Glycemic Index and Weight Loss

Experts disagree on the connection between a high or low GI diet and weight loss.
Glycemic Index and Weight Loss

Some experts favor recommending a low GI diet for weight loss, while others disagree because most studies comparing high GI to low GI diets have proven to be inconclusive.

The use of Glycemic Index, or GI, as a meal planning tool appears to be beneficial in the treatment of diabetes and high cholesterol levels.1 There is also limited evidence that a high GI diet may be associated with development of obesity and some forms of cancer.2

Effect of a Low GI Diet
Theoretically, using GI as a weight-loss method makes a lot of sense. Several short-term studies indicate that a low GI diet creates a feeling of fullness, delaying the return of hunger following a meal.3 The effect of a low GI diet in reducing the body's production of insulin is also widely recognized.

Considering the theoretical potential of GI as a weight-loss method and the known health hazards of continued overweight, some experts favor recommending low GI diets for weight loss now.4

Other experts disagree because the majority of studies that have specifically compared a low GI diet and a high GI diet have not shown a better weight loss following the low GI method. In 20 studies, each lasting less than six months, a superior weight loss on a low-GI diet was seen in four and on a high-GI diet in two others. There was no difference in the amount of weight loss in the remaining 14.5

In another study designed to evaluate the impact of encouraging low GI foods as part of the Weight Watchers food plan, no significant difference in weight loss was found, although there were significant differences in the reported feelings of hunger and satiety.6, 7

More Studies Underway
The ideal long-term study to evaluate the effectiveness of GI as a sole weight-loss method has not yet been completed. Several studies are underway and the results will be released over the next few years. As these studies are completed, the understanding of what, if any, role that GI can play in promoting weight loss will be improved.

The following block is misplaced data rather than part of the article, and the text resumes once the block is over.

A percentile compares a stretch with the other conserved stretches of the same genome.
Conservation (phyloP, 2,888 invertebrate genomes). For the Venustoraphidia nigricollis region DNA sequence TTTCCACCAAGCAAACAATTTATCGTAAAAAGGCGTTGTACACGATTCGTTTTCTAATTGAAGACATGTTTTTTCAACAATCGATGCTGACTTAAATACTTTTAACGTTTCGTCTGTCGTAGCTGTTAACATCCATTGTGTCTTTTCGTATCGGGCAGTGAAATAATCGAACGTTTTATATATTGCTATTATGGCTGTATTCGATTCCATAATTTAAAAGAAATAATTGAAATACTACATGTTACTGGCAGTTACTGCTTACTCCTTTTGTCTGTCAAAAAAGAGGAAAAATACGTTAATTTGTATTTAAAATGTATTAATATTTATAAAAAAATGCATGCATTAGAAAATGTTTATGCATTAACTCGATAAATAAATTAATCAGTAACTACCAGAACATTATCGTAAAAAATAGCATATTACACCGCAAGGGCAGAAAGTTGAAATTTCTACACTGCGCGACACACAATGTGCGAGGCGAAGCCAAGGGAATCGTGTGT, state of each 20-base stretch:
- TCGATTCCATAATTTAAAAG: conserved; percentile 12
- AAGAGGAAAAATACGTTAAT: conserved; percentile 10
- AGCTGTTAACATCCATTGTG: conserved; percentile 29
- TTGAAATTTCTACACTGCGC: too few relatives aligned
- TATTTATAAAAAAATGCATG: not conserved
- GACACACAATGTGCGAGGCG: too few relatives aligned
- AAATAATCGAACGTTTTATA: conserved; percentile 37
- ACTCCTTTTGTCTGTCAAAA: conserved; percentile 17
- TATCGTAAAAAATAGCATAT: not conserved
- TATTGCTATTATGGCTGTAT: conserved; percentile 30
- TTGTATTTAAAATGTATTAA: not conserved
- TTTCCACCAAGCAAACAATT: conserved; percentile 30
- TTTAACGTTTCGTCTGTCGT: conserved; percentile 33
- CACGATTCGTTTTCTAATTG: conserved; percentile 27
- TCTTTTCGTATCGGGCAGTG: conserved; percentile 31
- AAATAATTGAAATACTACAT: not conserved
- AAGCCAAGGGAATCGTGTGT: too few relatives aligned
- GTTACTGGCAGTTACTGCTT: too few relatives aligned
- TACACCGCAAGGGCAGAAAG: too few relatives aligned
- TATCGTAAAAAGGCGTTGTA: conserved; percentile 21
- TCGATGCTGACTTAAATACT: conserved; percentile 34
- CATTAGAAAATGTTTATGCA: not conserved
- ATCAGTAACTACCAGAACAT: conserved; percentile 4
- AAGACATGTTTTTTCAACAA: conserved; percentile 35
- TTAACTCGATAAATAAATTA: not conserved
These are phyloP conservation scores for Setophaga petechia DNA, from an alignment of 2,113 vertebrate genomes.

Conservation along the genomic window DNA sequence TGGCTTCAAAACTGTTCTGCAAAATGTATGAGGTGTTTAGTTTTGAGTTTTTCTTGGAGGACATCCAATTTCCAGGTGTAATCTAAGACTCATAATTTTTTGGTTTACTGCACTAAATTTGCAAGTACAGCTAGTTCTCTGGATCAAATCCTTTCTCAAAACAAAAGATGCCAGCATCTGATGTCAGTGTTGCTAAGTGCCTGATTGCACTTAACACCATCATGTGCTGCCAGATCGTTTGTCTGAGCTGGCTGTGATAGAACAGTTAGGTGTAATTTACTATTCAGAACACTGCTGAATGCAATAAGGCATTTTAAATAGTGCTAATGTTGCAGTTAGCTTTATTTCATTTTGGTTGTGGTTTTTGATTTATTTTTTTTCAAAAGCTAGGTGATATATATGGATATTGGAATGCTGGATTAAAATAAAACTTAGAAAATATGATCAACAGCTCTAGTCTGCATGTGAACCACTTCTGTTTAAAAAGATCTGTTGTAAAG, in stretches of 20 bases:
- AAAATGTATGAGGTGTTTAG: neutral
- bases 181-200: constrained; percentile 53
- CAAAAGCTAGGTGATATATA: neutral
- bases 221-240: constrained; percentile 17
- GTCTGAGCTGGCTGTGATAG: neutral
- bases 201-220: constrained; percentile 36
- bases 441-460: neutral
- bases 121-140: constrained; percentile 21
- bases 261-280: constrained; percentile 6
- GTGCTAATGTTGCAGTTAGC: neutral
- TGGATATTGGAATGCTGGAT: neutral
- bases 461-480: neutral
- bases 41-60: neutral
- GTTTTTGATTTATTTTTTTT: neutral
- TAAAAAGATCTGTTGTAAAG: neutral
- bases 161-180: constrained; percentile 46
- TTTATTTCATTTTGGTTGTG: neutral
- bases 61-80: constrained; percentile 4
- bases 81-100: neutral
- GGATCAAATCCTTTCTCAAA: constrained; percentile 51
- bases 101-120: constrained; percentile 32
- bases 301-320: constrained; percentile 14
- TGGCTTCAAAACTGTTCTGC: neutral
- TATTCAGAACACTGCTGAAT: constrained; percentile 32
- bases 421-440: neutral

This content is reviewed regularly. Last updated November 5, 2011.

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FOOTNOTES

1Opperman AM, Venter CS, Oosthuizen W, Thompson RL, Vorster HH. Meta-analysis of the health effects of using the glycaemic index in meal-planning. Br J Nutr. 2004 Sep;92(3):367-81.

2Brand-Miller JC. Glycemic load and chronic disease. Nutr Rev. 2003 May;61(5 Pt 2):S49-55.

3Roberts SB. Glycemic index and satiety. Nutr Clin Care. 2003 Jan-Apr;6(1):20-6.

4Pereira MA, Swain J, Goldfine AB, Rifai N, Ludwig DS. Effects of a low-glycemic load diet on resting energy expenditure and heart disease risk factors during weight loss. JAMA. 2004 Nov 24;292(20):2482-90.

4Pawlak DB, Ebbeling CB, Ludwig DS. Should obese patients be counselled to follow a low-glycaemic index diet? Yes. Obes Rev. 2002 Nov;3(4):235-43.

5Raben A. Should obese patients be counselled to follow a low-glycaemic index diet? No. Obes Rev. 2002 Nov;3(4):245-56.

6Bellisle F, Delix AM, DeAssis, MA, Kupek E, Oppert JM, Basdevant A, Gerwig U. Lower hunger and desire to eat during 12 weeks on a modified weight watchers diet with special emphasis on low-glycemic index foods. Obesity Reviews 2005; 6 (Suppl 1): 154

7Bellisle F, Delix AM, DeAssis, MA, Kupek E, Oppert JM, Basdevant A, Gerwig U. Weight and biological changes after 12 weeks on moderately restrictive diets with or without special attention to the glycemic index of foods. Obesity Reviews 2005; 6 (Suppl 1): 157

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